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. Last Updated: 07/27/2016

No Time to Think Small

U.S. strategy in the greater Middle East is at a turning point. The hesitant, at times contradictory, efforts by President George W. Bush and his aides to calm the Israeli-Palestinian conflict have produced nothing of substance. The administration must now pursue other methods of preventing the region from becoming a chaotic platform for greater global terrorism.

That means more reliance on U.S. military might to support diplomacy. Events pull Bush toward a strategy of transforming the region by establishing a greatly expanded and intrusive U.S. military presence there. American forces would stay for years to help develop and shield new and democratic leaderships in Iraq and in a Palestinian state.

This could become a vast and risky enterprise on the scale of American commitments to Europe during the Cold War. No president would undertake it lightly, or even voluntarily -- especially not a president who came to office with few fixed ideas about foreign policy or the Middle East. The vision is not Bush's first choice. It is his last resort.

But the failure of the Saudi peace plan, of Israeli military strikes and of Colin Powell's diplomacy to stabilize the Middle East after nearly two years of turmoil deprives Bush of options. He has prudently let those and other alternatives run their course. He must now respond to their evident exhaustion with new and determined leadership.

Otherwise, Bush risks letting events make strategy for him through incremental adjustments that do not add up to a coherent commitment to success. Vietnam illustrates the grave dangers of making policy by piecemeal commitments, which leave the initiative to the enemy.

The United States and its NATO partners would invite that risk by an isolated deployment of Western troops as a buffer force between the Israelis and Palestinians. Hamas, al-Qaida and Saddam Hussein would all welcome the opportunity to set up a shooting gallery with American soldiers as sitting ducks.

This is no time to think small. American troops can be effective and secure on the West Bank only as part of a much larger force committed to the region on a twofold mission: to fight the sources and supporters of global terrorism, and to advance the interlocking causes of democracy in the Arab world and the survival of Israel. That is the price of admission -- admittedly a steep one -- for committing U.S. forces into the middle of the Arab-Israeli conflict.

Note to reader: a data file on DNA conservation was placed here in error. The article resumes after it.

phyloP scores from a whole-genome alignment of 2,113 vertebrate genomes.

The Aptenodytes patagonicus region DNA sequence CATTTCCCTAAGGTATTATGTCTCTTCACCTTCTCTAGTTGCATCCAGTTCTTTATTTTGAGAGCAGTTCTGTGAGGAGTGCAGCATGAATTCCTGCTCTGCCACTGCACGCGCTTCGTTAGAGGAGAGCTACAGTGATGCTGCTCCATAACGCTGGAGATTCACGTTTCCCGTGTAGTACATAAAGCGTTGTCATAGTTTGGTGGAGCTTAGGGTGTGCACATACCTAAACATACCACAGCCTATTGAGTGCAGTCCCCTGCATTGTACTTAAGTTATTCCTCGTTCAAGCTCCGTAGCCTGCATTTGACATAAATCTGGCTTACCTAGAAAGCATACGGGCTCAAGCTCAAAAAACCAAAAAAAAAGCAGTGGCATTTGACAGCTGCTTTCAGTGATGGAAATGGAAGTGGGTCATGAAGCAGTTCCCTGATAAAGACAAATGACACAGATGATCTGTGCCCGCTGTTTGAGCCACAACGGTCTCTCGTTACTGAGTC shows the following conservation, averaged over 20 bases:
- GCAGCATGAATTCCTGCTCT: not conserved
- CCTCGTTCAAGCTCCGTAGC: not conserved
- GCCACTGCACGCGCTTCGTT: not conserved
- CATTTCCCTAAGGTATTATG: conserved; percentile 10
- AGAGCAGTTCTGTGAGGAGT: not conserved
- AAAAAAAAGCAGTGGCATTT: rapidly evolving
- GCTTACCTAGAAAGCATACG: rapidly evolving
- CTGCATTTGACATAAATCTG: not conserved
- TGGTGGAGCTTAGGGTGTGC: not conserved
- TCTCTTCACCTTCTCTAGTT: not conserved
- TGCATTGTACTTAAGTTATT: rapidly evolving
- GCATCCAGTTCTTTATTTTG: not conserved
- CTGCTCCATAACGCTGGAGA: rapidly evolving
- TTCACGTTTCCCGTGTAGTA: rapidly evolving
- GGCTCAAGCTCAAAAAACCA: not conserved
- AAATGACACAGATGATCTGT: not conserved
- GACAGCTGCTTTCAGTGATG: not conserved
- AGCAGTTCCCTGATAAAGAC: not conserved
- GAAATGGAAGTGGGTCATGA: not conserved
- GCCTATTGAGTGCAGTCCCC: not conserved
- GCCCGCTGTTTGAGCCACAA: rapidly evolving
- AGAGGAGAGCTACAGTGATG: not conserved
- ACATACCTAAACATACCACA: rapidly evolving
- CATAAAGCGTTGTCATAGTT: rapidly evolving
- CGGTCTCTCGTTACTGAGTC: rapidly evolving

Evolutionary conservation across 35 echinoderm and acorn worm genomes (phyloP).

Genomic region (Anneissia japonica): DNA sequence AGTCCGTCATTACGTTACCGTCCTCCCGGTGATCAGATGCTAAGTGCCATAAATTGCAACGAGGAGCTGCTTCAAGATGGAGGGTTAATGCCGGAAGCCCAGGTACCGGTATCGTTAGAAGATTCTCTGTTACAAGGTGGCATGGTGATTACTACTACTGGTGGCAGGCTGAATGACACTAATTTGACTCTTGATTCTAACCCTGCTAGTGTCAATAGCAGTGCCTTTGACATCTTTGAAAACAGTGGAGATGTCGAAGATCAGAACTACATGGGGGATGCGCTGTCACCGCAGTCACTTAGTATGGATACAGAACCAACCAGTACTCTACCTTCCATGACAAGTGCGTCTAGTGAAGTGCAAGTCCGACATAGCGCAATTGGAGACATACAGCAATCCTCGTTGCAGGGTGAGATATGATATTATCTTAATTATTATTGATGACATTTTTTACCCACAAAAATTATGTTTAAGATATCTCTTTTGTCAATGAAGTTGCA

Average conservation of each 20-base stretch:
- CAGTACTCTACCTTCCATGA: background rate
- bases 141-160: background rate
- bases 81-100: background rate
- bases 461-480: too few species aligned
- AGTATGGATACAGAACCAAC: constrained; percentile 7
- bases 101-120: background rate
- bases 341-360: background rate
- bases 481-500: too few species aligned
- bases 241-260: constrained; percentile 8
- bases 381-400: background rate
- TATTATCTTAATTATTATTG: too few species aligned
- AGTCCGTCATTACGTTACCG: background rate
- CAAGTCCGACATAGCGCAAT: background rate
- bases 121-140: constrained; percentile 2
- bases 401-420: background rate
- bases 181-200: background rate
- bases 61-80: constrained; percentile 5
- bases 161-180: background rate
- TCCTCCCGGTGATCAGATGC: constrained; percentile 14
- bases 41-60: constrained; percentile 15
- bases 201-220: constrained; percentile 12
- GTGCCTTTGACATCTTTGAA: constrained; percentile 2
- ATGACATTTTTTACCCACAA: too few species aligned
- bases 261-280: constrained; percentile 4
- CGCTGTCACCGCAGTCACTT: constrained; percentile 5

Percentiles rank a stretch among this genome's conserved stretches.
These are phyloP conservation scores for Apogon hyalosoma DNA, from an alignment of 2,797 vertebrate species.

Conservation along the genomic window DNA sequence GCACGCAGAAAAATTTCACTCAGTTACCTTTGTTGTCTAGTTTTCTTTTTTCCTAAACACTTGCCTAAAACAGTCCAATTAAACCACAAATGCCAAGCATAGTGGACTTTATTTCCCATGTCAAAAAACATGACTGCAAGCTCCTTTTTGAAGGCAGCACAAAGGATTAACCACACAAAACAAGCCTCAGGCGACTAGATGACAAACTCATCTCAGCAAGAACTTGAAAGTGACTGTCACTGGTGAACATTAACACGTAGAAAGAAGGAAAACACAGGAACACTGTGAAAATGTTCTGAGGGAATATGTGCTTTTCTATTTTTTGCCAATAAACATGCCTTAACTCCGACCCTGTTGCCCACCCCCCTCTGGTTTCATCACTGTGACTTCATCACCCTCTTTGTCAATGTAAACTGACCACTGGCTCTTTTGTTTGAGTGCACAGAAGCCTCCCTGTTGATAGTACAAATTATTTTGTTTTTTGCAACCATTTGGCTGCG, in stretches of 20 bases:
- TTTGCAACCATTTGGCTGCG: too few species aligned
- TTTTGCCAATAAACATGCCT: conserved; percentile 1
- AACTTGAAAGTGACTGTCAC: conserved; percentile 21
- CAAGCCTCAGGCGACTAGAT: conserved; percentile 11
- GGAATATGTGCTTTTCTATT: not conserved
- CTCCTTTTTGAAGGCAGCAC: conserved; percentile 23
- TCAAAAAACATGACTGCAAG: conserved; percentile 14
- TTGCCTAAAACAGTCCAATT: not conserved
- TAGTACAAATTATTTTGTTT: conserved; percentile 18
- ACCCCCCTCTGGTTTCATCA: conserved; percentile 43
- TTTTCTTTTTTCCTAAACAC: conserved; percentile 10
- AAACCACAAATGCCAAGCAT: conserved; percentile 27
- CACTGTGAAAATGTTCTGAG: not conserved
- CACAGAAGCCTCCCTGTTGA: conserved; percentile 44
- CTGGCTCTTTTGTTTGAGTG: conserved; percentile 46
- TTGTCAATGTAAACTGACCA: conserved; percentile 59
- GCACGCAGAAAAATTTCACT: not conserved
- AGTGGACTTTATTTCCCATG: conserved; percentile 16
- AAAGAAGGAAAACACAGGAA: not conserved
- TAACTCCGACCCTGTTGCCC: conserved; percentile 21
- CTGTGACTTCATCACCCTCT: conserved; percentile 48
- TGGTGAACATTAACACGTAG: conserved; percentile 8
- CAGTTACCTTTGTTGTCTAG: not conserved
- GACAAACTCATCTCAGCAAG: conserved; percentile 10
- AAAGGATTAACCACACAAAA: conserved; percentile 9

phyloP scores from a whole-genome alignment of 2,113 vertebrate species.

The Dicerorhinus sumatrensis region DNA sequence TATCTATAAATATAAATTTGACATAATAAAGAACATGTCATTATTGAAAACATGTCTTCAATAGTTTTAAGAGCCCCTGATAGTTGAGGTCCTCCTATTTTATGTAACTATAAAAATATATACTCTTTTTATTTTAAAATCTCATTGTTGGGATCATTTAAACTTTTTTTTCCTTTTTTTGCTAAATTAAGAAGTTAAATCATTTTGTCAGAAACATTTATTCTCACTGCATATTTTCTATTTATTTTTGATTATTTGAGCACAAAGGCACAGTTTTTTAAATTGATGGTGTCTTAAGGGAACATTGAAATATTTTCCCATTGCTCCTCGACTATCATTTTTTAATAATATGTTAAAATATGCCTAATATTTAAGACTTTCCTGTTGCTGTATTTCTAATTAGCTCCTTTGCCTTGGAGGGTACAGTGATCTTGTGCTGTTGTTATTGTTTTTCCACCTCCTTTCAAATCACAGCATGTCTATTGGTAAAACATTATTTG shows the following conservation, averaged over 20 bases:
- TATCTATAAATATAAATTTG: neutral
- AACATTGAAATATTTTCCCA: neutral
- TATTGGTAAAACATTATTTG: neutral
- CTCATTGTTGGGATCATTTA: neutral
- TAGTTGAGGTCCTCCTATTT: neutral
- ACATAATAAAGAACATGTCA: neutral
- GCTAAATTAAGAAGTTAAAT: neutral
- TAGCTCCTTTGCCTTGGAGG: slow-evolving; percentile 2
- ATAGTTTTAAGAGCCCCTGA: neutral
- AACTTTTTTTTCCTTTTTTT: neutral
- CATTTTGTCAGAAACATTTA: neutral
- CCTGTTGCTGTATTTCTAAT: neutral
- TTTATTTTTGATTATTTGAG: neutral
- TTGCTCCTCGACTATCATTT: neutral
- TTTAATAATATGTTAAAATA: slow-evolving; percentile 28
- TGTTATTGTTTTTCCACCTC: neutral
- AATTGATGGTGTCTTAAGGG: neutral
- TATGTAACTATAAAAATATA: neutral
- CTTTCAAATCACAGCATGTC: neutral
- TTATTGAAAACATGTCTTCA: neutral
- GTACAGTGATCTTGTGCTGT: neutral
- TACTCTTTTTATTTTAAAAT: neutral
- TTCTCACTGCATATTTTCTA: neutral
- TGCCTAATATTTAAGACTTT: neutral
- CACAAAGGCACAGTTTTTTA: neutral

Conventional thinkers argue the opposite case: The Palestinian problem must be appeased and al-Qaida totally eliminated before the United States acts to remove Iraq's weapons of mass destruction and its murderous leadership. Saddam seems to agree, stirring the Palestinian pot of terror to prevent Washington from focusing on him.

But the enduring Israeli-Palestinian stalemate -- which was reflected by the paucity of specifics in Bush's Middle East policy speech last week -- pushes the White House toward turning such conventional wisdom on its head. The greater the polarization between Israelis and Palestinians, the more likely a U.S. invasion of Iraq becomes.

Straws in the wind suggest a growing acceptance at the White House of the need for an overwhelming U.S. invasion force that will remain on the ground in Iraq for several years. The U.S. presence will serve as the linchpin for democratic transformation of a major Arab country that can be a model for the region. A new Iraq would also help provide greater energy security for Americans.

The international environment has also changed significantly in recent months. The open opposition voiced in the past by Russia and France to U.S. action against Saddam has turned into a muted, conditional acquiescence to U.S. plans. Behind the scenes, Russian and French business interests have secretly opened contacts with an Iraqi opposition that they have concluded may soon come to power.

The wind has shifted in the region as well. Iran welcomed Ahmed Chalabi, Saddam's most visible and dedicated opponent in exile, for political discussions in Tehran earlier this month. Turkey has privately told Washington it will support U.S. action against Baghdad. U.S. officials will soon begin discussions with Israel on the implications for the Jewish state of a U.S. campaign against Iraq.

When Bill Clinton ordered contingency plans drawn up for invading Iraq, it was widely understood that he would never do it. But foreign leaders and even the U.S. bureaucracy have concluded that Bush means what he says about regime change in Baghdad, and are adjusting their policies. Bush's bold vision on Iraq is the right starting point for a coherent Middle East strategy that cannot be built on the increments and contradictions so dear to conventional wisdom.

Jim Hoagland is a columnist for the Washington Post, where this comment first appeared.